Managing Wind-based Electricity Generation in the Presence of Storage and Transmission Capacity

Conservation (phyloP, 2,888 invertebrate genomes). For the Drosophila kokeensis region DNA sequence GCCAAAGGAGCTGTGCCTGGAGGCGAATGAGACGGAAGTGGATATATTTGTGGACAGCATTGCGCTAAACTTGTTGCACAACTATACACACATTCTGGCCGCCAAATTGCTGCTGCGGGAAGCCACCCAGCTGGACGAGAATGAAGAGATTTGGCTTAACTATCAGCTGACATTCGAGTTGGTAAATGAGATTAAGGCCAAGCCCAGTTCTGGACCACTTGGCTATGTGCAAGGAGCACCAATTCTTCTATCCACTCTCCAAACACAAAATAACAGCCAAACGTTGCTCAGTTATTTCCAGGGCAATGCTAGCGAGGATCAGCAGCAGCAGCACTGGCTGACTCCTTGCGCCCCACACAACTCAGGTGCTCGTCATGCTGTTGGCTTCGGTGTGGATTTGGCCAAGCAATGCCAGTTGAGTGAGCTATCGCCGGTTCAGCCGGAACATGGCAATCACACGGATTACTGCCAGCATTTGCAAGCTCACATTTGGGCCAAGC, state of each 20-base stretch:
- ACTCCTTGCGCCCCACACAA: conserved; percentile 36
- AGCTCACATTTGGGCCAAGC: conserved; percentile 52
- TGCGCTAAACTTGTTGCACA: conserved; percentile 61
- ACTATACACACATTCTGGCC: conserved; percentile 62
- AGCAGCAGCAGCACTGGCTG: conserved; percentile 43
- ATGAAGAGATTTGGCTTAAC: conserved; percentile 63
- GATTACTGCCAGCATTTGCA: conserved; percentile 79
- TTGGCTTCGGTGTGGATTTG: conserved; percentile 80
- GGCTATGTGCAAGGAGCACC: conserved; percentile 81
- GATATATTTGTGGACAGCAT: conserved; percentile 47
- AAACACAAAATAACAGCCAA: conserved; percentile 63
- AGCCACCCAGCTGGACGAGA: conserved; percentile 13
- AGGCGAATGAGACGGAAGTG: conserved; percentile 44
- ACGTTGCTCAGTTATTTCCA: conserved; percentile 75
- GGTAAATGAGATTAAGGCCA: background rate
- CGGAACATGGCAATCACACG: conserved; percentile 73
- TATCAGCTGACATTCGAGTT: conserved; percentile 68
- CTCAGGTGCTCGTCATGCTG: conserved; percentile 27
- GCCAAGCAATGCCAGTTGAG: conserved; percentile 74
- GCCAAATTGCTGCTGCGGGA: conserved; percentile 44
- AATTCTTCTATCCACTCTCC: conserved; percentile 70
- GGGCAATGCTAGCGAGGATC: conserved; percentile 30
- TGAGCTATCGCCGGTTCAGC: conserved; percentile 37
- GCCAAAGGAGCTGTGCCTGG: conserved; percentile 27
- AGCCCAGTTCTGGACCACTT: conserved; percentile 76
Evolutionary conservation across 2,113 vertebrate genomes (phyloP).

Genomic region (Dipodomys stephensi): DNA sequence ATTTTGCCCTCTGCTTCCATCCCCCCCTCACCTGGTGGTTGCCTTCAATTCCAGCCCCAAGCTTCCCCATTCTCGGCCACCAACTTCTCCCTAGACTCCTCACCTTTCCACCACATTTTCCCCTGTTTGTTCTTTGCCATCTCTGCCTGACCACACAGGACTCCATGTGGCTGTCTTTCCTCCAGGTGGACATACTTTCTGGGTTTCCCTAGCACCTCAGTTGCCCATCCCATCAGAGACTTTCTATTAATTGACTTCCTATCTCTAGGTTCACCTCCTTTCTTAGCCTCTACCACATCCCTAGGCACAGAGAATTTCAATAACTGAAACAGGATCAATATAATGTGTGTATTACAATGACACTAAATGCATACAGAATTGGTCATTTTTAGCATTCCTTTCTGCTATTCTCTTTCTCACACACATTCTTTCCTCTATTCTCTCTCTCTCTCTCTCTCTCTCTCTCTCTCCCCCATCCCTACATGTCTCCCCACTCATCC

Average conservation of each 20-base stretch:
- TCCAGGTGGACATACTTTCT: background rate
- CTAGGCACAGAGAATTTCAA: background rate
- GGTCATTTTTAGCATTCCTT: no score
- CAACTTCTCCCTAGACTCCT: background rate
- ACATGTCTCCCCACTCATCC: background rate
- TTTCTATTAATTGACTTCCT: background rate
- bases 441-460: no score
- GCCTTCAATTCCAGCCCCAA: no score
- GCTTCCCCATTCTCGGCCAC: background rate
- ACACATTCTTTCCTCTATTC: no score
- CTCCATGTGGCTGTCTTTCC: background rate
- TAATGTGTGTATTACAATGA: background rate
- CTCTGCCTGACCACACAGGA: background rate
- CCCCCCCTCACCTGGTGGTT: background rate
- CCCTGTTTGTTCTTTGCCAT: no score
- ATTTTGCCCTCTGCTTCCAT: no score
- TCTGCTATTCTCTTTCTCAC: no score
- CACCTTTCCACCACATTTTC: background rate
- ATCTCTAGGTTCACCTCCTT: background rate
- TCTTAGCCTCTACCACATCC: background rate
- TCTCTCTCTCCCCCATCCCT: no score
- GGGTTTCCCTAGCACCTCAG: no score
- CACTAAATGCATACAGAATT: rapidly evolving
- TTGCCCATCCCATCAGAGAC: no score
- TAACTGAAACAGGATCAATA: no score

Managing power generation from wind is conceptually straightforward: generate and sell as much electricity as possible when prices are positive, and do nothing otherwise. However, this strategy leads to curtailment when wind energy exceeds the transmission capacity or when prices are negative, and possible revenue dilution when current prices are low but are expected to increase in the future. Electricity storage provides a means to alleviate these problems, and also enables the purchase of electricity from the market for later resale. But the presence of storage and transmission capacity complicates the management of electricity generation from wind. Much is unknown about the management of such a generation plus storage and transmission system, for instance, how complex the optimal management of such a system is, how valuable storage is, and how relevant it is to include different factors—such as negative prices, the buying option, and future information. We answer these questions by developing and analyzing a Markov decision process model of this system.